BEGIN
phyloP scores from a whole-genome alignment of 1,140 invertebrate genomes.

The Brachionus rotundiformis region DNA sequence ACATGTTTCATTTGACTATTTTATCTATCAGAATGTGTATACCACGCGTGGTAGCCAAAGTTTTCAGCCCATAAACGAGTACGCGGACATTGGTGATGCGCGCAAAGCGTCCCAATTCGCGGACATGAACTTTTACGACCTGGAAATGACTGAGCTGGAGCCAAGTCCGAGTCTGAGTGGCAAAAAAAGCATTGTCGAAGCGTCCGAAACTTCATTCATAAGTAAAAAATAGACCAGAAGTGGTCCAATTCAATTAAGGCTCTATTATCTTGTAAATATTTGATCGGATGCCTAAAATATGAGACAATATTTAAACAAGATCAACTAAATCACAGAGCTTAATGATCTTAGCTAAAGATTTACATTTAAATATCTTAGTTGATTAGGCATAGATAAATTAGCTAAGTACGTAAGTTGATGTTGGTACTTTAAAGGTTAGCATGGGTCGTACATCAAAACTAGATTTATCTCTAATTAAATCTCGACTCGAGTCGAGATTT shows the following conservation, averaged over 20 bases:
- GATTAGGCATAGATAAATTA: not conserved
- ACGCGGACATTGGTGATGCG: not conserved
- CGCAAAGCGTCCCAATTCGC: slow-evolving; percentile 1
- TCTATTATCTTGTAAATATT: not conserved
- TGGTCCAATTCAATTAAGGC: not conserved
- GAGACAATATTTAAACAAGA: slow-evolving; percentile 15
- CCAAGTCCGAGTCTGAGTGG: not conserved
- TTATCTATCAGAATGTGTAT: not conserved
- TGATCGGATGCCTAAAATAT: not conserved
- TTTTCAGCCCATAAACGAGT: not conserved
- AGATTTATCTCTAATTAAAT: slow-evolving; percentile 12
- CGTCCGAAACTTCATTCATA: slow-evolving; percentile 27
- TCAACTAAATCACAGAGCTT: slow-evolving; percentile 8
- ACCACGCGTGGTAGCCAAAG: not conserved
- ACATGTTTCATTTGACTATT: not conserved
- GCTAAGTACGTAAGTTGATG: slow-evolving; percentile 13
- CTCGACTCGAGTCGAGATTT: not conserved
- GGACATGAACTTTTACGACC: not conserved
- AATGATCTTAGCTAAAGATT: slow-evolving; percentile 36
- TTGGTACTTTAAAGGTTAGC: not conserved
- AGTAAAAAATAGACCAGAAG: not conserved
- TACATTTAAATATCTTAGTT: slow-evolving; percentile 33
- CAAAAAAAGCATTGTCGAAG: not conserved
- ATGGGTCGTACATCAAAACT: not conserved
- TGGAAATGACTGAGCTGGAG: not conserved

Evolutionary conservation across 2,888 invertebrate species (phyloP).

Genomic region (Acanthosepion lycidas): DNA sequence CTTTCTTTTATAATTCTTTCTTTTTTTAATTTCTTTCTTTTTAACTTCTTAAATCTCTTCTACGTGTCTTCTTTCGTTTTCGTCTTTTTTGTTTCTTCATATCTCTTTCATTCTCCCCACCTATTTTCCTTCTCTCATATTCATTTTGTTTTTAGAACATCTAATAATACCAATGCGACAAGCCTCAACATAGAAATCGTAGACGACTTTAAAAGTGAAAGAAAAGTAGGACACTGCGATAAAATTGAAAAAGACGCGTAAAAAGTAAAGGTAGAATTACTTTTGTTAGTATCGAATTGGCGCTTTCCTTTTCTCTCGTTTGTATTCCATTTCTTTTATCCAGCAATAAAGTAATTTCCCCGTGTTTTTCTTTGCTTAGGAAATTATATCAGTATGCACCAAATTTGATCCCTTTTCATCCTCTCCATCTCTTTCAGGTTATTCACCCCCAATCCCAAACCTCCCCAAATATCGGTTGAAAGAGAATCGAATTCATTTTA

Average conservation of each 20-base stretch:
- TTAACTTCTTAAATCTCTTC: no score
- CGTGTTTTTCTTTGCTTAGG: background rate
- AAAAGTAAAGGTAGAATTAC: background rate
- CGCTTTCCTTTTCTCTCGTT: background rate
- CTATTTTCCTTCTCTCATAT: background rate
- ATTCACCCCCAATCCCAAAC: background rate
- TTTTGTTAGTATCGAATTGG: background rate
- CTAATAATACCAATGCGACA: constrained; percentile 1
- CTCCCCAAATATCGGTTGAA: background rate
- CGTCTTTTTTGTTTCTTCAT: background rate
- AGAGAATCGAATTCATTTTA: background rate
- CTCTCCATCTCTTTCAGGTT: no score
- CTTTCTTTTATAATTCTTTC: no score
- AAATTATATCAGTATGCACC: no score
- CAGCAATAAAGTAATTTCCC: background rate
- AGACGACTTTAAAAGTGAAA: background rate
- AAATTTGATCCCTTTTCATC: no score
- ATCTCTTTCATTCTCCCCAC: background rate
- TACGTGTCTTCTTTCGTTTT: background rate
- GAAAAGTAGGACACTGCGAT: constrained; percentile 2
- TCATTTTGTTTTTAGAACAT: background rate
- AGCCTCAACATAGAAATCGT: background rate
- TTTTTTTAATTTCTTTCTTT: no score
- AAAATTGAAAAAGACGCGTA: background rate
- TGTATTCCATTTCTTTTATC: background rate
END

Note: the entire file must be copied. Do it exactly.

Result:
phyloP scores from a whole-genome alignment of 1,140 invertebrate genomes.

The Brachionus rotundiformis region DNA sequence ACATGTTTCATTTGACTATTTTATCTATCAGAATGTGTATACCACGCGTGGTAGCCAAAGTTTTCAGCCCATAAACGAGTACGCGGACATTGGTGATGCGCGCAAAGCGTCCCAATTCGCGGACATGAACTTTTACGACCTGGAAATGACTGAGCTGGAGCCAAGTCCGAGTCTGAGTGGCAAAAAAAGCATTGTCGAAGCGTCCGAAACTTCATTCATAAGTAAAAAATAGACCAGAAGTGGTCCAATTCAATTAAGGCTCTATTATCTTGTAAATATTTGATCGGATGCCTAAAATATGAGACAATATTTAAACAAGATCAACTAAATCACAGAGCTTAATGATCTTAGCTAAAGATTTACATTTAAATATCTTAGTTGATTAGGCATAGATAAATTAGCTAAGTACGTAAGTTGATGTTGGTACTTTAAAGGTTAGCATGGGTCGTACATCAAAACTAGATTTATCTCTAATTAAATCTCGACTCGAGTCGAGATTT shows the following conservation, averaged over 20 bases:
- GATTAGGCATAGATAAATTA: not conserved
- ACGCGGACATTGGTGATGCG: not conserved
- CGCAAAGCGTCCCAATTCGC: slow-evolving; percentile 1
- TCTATTATCTTGTAAATATT: not conserved
- TGGTCCAATTCAATTAAGGC: not conserved
- GAGACAATATTTAAACAAGA: slow-evolving; percentile 15
- CCAAGTCCGAGTCTGAGTGG: not conserved
- TTATCTATCAGAATGTGTAT: not conserved
- TGATCGGATGCCTAAAATAT: not conserved
- TTTTCAGCCCATAAACGAGT: not conserved
- AGATTTATCTCTAATTAAAT: slow-evolving; percentile 12
- CGTCCGAAACTTCATTCATA: slow-evolving; percentile 27
- TCAACTAAATCACAGAGCTT: slow-evolving; percentile 8
- ACCACGCGTGGTAGCCAAAG: not conserved
- ACATGTTTCATTTGACTATT: not conserved
- GCTAAGTACGTAAGTTGATG: slow-evolving; percentile 13
- CTCGACTCGAGTCGAGATTT: not conserved
- GGACATGAACTTTTACGACC: not conserved
- AATGATCTTAGCTAAAGATT: slow-evolving; percentile 36
- TTGGTACTTTAAAGGTTAGC: not conserved
- AGTAAAAAATAGACCAGAAG: not conserved
- TACATTTAAATATCTTAGTT: slow-evolving; percentile 33
- CAAAAAAAGCATTGTCGAAG: not conserved
- ATGGGTCGTACATCAAAACT: not conserved
- TGGAAATGACTGAGCTGGAG: not conserved

Evolutionary conservation across 2,888 invertebrate species (phyloP).

Genomic region (Acanthosepion lycidas): DNA sequence CTTTCTTTTATAATTCTTTCTTTTTTTAATTTCTTTCTTTTTAACTTCTTAAATCTCTTCTACGTGTCTTCTTTCGTTTTCGTCTTTTTTGTTTCTTCATATCTCTTTCATTCTCCCCACCTATTTTCCTTCTCTCATATTCATTTTGTTTTTAGAACATCTAATAATACCAATGCGACAAGCCTCAACATAGAAATCGTAGACGACTTTAAAAGTGAAAGAAAAGTAGGACACTGCGATAAAATTGAAAAAGACGCGTAAAAAGTAAAGGTAGAATTACTTTTGTTAGTATCGAATTGGCGCTTTCCTTTTCTCTCGTTTGTATTCCATTTCTTTTATCCAGCAATAAAGTAATTTCCCCGTGTTTTTCTTTGCTTAGGAAATTATATCAGTATGCACCAAATTTGATCCCTTTTCATCCTCTCCATCTCTTTCAGGTTATTCACCCCCAATCCCAAACCTCCCCAAATATCGGTTGAAAGAGAATCGAATTCATTTTA

Average conservation of each 20-base stretch:
- TTAACTTCTTAAATCTCTTC: no score
- CGTGTTTTTCTTTGCTTAGG: background rate
- AAAAGTAAAGGTAGAATTAC: background rate
- CGCTTTCCTTTTCTCTCGTT: background rate
- CTATTTTCCTTCTCTCATAT: background rate
- ATTCACCCCCAATCCCAAAC: background rate
- TTTTGTTAGTATCGAATTGG: background rate
- CTAATAATACCAATGCGACA: constrained; percentile 1
- CTCCCCAAATATCGGTTGAA: background rate
- CGTCTTTTTTGTTTCTTCAT: background rate
- AGAGAATCGAATTCATTTTA: background rate
- CTCTCCATCTCTTTCAGGTT: no score
- CTTTCTTTTATAATTCTTTC: no score
- AAATTATATCAGTATGCACC: no score
- CAGCAATAAAGTAATTTCCC: background rate
- AGACGACTTTAAAAGTGAAA: background rate
- AAATTTGATCCCTTTTCATC: no score
- ATCTCTTTCATTCTCCCCAC: background rate
- TACGTGTCTTCTTTCGTTTT: background rate
- GAAAAGTAGGACACTGCGAT: constrained; percentile 2
- TCATTTTGTTTTTAGAACAT: background rate
- AGCCTCAACATAGAAATCGT: background rate
- TTTTTTTAATTTCTTTCTTT: no score
- AAAATTGAAAAAGACGCGTA: background rate
- TGTATTCCATTTCTTTTATC: background rate